Opening a location or engaging workers in a different country can bring growth and opportunity for a business. However, a different country means different employment and labour laws to follow, often regardless of the laws in a company’s headquarter jurisdiction. The USA and Canada share many similarities, but the legal guidelines under which employers must operate can vary widely.

American companies and organizations planning to operate and hire in Canada should know that Canadian employment law, both statutory and case law, largely recognizes an imbalance in the employment relationship in favour of the employer. As a result, legislators, courts, and other decision-makers tend to protect employees’ interests and will generally find in favour of employees whenever possible.

Here are five key Canadian legal areas whereby employees are favoured and protected .

Termination of employment

One of the biggest employment law differences between the U.S. and Canada is how employees can be fired. In much of the U.S., employment relationships have traditionally been “at-will,” meaning that employers can fire employees at any time for any reason, except for reasons that contravene certain laws such as those that are discriminatory under human rights law. 

In Canada, things are very different. If employees are terminated “without cause,” employment standards legislation in each jurisdiction requires a minimum notice period or payment in lieu as well as benefits before the employee can be fired. In addition, if there is no legally-enforceable employment contract with a termination clause limiting the notice period to statutory notice, then an employer could also find itself liable for common law notice, which is the reasonable notice of dismissal established in wrongful dismissal court decisions. In Ontario, factoring an employee’s age, length of service, position and compensation, and common law reasonable notice period can be significantly longer than statutory notice.

It is possible to fire an employee without notice with just cause, but the standard carries a very high bar. The employer must provide proof that meets a legal test for cause for dismissal and it is not easy. It must be a reason that makes the employment relationship no longer viable, such as serious misconduct.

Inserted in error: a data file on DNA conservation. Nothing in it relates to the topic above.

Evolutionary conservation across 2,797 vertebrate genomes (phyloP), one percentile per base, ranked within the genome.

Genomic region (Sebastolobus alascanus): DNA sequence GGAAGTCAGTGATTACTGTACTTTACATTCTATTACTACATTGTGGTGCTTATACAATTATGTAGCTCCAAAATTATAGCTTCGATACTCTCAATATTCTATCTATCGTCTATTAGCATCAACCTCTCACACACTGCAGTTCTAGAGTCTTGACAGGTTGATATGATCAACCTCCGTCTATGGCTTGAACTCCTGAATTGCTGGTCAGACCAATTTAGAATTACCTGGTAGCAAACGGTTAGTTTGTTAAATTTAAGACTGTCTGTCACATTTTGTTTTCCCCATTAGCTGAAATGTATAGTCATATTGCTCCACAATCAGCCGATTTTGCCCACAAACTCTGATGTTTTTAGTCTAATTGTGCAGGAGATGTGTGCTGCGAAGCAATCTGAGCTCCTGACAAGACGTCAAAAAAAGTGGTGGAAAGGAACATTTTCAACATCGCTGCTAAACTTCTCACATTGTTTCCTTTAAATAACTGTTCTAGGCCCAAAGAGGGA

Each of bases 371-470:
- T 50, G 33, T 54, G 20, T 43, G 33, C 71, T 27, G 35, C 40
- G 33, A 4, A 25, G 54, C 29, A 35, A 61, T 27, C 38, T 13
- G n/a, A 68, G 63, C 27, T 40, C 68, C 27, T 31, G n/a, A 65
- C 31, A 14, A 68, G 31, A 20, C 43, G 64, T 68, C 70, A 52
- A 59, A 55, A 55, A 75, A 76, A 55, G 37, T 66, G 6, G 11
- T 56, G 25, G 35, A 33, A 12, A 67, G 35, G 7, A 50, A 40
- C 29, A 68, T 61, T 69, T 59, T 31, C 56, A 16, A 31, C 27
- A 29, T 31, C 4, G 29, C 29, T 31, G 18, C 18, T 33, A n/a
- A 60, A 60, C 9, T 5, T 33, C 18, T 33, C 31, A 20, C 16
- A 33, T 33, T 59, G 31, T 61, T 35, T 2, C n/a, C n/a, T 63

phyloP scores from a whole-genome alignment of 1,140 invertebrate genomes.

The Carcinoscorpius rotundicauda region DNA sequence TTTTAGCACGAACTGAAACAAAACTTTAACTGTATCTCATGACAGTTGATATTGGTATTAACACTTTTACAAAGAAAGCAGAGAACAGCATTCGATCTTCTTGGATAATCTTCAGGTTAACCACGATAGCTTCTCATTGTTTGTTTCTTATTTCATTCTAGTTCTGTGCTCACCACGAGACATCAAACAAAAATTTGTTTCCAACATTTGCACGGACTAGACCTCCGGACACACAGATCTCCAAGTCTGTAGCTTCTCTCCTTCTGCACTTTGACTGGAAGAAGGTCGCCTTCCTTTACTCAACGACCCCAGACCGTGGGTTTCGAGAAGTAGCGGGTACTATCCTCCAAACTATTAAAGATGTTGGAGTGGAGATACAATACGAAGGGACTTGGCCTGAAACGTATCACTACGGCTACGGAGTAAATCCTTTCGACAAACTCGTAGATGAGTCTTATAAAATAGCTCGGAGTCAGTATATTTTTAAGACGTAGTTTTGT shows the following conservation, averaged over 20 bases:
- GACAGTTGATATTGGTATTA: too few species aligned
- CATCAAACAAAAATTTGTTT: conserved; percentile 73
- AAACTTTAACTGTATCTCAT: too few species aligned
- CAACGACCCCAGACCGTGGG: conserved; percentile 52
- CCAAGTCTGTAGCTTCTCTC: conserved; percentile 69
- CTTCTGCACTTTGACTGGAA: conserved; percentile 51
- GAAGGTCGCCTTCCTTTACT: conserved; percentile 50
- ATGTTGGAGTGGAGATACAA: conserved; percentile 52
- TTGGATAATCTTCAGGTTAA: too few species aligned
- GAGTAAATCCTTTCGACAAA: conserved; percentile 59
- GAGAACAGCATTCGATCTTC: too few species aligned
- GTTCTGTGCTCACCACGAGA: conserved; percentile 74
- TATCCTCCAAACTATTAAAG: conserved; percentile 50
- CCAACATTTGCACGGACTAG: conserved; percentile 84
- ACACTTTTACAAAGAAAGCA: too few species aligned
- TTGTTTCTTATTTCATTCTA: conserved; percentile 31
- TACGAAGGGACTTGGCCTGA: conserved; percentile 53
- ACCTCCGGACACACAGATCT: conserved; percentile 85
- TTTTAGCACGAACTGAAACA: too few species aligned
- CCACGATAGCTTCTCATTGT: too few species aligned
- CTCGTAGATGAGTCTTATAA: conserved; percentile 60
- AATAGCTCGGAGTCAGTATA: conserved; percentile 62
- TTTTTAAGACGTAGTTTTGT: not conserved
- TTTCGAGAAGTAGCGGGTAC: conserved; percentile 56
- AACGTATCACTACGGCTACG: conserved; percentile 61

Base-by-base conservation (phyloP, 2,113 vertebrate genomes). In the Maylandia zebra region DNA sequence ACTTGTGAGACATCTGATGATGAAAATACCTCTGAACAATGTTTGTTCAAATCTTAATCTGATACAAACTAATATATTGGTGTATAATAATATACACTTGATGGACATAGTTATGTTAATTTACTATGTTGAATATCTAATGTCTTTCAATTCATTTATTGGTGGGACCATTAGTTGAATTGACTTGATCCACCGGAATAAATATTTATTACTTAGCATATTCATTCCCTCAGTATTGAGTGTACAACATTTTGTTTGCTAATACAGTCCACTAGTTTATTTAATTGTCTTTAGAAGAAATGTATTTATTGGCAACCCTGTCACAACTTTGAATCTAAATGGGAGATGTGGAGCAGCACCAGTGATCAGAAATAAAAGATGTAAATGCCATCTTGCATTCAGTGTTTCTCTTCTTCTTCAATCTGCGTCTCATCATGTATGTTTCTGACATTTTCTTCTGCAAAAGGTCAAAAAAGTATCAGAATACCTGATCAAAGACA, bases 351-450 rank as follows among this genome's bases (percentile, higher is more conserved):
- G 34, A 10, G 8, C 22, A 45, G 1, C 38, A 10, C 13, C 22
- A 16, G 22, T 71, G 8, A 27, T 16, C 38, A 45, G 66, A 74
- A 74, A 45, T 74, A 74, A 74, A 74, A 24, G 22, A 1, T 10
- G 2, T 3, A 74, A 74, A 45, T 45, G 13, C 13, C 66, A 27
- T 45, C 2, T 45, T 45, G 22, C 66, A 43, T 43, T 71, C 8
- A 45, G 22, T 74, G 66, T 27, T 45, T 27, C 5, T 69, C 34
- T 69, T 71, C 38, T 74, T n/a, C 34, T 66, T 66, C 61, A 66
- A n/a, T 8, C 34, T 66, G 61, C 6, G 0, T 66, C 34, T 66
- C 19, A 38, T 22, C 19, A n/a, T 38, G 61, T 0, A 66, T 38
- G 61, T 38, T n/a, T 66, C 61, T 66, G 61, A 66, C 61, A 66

Restrictive covenants

American employers who are accustomed to having non-competition clauses in their employment agreements may have to re-examine how they approach their agreements with Canadian employees. Such clauses are permitted only for certain executive roles and even then, are scrutinized by Canadian courts. If they are challenged, employers should be ready to prove that they are essential to protecting their business. If a restrictive covenant is overly broad and could affect an employee’s ability to work in their profession or in their geographic area after leaving employment, it may not be enforceable.

Leaves of absence

Every Canadian jurisdiction has employment standards legislation that includes unpaid job-protected leaves of absence for employees. There are different types of leave for reasons like family caregiving, serious illness, or emergency circumstances. One of the biggest differences from the U.S. is parental leave. Most employees who give birth are entitled to around 17 to 19 weeks of maternity leave, but employees are also entitled to as many as 65 weeks of parental leave that can be split between parents. The exact length of parental leave entitlement depends on the jurisdiction, so employers need to be sure of the rules where they employ Canadians.

Human rights and accommodation

Both the U.S. and Canada have legislation protecting human rights, and employers cannot discriminate against employees or job candidates based on any grounds protected under such statutes. However, Canadian employers also have a significant “duty to accommodate” employees who are disadvantaged because of a disability. This duty means that employers must examine all accommodation options to the point of undue hardship which is not just a reasonable standard. Undue hardship is the point at which accommodation is not possible because the cost or health and safety risk is so great that it would harm the employer.

The accommodation process in Canada is generally considered a collaborative process, so prudent employers involve the employee in the assessment of accommodation options, while employees must also do their part to co-operate.

Drug and alcohol testing

In Canada, the issue of workplace drug and alcohol testing has been somewhat of a legal battlefield, with various courts at different levels of the legal system weighing in, sometimes at odds with each other. However, the dust has somewhat settled and, for the most part, random workplace testing is not legal. One exception for random testing is for employees in safety-sensitive positions where the employer is able to show that there is a serious drug or alcohol abuse problem in its workplace. However, courts have diverged on the standard of what constitutes a serious problem.

Drug and alcohol testing may be permitted if it is not random and in response to a workplace incident or management identifying signs of potential intoxication, but such standards must be objectively reasonable to justify the infringement on employee privacy that testing can involve.